Savitarka samadhi is samadhi with reasoning. It is a superficial attempt of the mind to grasp any object. Sound, meaning and knowledge are mixed up in this samadhi.
The aspirant can meditate on Lord Vishnu with four hands, or Lord Krishna with flute in hand, or any ordinary object. He will obtain the direct perception of all the peculiar features, the excellences and the defects of the object of meditation. He will have complete knowledge of the object. He will be endowed with all the unheard of and unthought of features of the object. He will obtain all these through savitarka samadhi. He meditates on the object again and again by isolating it from other objects.
The yoga student can meditate on the gross elements also. He will gain power over them through intense meditation. The elements will reveal their truths to him.
Just as the new archer first aims at big objects only and then at smaller ones gradually, so also the beginner in yoga concentrates on the gross objects — such as the five gross elements, or Lord Hari with four hands, etc. — and then on subtle ones. In this manner the grasp of the objects by the mind becomes subtle. A yogi directly perceives, by the force of his meditation, the real body of Lord Vishnu as He lies in Vaikuntha, although he remains at a great distance from the Lord.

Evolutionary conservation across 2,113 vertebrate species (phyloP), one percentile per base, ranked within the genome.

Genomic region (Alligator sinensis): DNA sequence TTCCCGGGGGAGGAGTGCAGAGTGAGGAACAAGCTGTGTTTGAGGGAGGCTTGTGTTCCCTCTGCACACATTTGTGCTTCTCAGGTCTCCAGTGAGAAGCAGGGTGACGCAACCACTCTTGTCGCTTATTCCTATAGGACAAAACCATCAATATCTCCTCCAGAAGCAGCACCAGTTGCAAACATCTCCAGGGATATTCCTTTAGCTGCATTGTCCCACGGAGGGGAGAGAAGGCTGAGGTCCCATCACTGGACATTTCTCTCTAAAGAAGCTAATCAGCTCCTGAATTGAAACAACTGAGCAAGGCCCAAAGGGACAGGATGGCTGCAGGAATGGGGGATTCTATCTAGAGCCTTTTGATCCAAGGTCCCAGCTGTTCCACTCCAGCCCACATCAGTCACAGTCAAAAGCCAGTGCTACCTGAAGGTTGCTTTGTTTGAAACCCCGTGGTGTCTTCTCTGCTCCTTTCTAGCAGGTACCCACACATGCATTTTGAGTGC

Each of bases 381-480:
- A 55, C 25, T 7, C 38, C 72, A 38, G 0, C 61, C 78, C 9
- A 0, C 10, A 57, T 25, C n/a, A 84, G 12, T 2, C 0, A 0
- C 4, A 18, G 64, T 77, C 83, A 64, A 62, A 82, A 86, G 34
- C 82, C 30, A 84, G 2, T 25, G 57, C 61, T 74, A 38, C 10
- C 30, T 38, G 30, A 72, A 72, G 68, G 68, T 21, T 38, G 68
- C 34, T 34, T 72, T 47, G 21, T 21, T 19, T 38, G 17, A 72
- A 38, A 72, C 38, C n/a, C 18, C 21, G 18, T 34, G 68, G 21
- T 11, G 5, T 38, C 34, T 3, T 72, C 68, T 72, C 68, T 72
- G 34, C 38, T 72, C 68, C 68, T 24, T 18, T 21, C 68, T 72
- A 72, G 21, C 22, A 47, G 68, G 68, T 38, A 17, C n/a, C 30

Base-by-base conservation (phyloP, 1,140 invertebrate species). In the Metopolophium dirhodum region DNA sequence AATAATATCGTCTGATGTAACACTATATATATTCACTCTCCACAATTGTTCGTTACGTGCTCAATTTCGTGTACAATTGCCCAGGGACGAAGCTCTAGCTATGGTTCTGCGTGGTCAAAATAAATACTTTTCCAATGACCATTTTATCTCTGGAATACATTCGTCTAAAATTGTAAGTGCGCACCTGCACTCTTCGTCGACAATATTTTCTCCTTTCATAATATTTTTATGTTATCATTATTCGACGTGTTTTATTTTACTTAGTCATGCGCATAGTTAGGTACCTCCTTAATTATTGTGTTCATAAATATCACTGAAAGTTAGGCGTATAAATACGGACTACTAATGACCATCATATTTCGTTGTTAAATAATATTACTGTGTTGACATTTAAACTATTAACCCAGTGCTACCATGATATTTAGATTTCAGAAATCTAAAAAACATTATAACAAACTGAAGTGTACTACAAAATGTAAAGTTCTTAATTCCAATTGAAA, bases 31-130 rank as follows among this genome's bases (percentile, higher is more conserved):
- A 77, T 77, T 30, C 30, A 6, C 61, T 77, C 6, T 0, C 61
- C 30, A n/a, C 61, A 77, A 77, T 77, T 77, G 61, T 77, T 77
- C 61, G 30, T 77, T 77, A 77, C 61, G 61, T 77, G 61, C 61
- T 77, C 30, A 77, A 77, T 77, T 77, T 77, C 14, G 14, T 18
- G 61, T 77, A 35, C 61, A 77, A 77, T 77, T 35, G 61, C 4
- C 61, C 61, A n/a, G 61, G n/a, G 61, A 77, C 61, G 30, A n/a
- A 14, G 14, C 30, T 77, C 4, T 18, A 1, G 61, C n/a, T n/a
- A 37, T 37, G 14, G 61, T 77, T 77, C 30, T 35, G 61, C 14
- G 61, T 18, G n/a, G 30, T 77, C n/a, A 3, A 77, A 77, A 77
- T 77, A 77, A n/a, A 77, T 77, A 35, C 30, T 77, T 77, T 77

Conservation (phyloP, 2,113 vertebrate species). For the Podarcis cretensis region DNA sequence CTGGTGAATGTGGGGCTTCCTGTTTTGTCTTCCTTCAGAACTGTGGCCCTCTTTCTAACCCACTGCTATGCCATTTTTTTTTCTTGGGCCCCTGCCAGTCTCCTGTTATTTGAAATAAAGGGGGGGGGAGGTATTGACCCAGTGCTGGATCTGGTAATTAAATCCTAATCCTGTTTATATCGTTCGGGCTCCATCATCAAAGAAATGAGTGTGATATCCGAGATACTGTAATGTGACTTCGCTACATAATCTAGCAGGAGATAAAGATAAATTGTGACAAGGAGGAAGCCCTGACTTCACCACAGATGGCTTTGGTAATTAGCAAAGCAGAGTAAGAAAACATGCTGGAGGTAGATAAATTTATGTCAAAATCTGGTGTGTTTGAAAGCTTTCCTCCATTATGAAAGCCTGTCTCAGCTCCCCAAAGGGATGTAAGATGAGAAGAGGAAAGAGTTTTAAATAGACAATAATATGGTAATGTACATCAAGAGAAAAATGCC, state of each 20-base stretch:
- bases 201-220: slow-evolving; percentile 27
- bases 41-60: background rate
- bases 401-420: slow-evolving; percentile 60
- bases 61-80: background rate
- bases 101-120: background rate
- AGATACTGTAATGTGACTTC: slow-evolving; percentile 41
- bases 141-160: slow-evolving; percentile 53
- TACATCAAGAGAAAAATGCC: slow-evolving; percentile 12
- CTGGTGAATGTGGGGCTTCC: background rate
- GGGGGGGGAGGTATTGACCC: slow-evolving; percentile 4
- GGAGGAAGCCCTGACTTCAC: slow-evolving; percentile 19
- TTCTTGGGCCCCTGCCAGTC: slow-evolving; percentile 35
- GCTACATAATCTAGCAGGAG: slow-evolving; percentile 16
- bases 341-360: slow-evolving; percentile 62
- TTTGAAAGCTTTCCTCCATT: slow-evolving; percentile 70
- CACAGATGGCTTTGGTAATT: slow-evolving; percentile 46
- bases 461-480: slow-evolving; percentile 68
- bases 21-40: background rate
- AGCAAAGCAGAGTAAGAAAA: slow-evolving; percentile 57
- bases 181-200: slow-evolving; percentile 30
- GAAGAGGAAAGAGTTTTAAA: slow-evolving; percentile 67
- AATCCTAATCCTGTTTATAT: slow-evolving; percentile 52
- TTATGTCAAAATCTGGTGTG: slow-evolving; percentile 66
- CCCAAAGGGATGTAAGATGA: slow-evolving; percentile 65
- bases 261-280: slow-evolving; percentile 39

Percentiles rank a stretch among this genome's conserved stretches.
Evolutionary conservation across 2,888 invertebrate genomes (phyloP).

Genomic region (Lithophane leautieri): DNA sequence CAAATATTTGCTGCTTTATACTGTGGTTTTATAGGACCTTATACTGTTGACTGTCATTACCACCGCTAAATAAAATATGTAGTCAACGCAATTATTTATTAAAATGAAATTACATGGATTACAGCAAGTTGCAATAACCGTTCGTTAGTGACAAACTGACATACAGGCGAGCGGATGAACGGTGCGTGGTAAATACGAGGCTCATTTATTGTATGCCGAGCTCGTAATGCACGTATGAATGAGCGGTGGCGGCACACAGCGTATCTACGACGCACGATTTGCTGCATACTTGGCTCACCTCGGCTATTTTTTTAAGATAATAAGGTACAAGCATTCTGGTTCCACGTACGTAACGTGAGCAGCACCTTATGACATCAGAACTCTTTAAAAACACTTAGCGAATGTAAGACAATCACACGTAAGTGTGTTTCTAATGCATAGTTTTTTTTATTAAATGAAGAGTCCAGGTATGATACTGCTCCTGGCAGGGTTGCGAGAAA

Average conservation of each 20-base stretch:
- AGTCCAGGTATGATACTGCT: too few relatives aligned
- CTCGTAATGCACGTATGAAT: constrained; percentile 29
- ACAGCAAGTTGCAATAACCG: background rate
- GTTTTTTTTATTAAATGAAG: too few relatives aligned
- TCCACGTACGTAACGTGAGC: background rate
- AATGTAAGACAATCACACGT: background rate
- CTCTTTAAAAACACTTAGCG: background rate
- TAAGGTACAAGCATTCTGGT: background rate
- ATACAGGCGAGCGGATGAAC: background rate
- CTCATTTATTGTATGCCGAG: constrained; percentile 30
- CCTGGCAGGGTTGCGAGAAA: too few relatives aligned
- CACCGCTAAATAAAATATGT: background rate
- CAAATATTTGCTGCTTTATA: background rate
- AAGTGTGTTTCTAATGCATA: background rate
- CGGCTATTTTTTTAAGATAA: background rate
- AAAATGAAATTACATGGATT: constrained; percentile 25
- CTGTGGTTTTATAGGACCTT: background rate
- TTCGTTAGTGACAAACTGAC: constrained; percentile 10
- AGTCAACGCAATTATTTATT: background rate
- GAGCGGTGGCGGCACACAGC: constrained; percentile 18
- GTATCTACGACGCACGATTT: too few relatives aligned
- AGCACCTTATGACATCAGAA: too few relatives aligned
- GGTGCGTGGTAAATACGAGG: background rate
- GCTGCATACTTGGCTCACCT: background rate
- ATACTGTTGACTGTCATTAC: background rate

"Nirvitarka samadhi is that in which the mind shines as the object alone on the disappearance of memory, and when the mind is, as it were, devoid of its own nature." (I-43)
In savitarka samadhi, concentration is practised on gross objects and their nature in relation to time and space. This is a gross form of samadhi. When the yogi meditates on the elements as they are, by taking them out of time and space, then it is called nirvitarka samadhi, or samadhi without questioning, reasoning or argumentation. This is a subtle form of samadhi.
In savitarka samadhi there is a fanciful notion of word, object and idea. There is no such notion in nirvitarka samadhi. There are three factors in the comprehension of a word, e.g. cow: (1) cow, the word; (2) cow, the object; and (3) cow, the idea in the mind. When the meditator imagines these three to be one and the same, it is an instance of fanciful notion of the word, object and idea.
Savichara Samadhi and Nirvichara Samadhi
"By this (process) the meditation with deliberation and without deliberation with their objects as subtle, are also explained." (I-44)
"The province of the subtle objects reaches up to (or ends with) mula prakriti (primordial matter)." (I-45)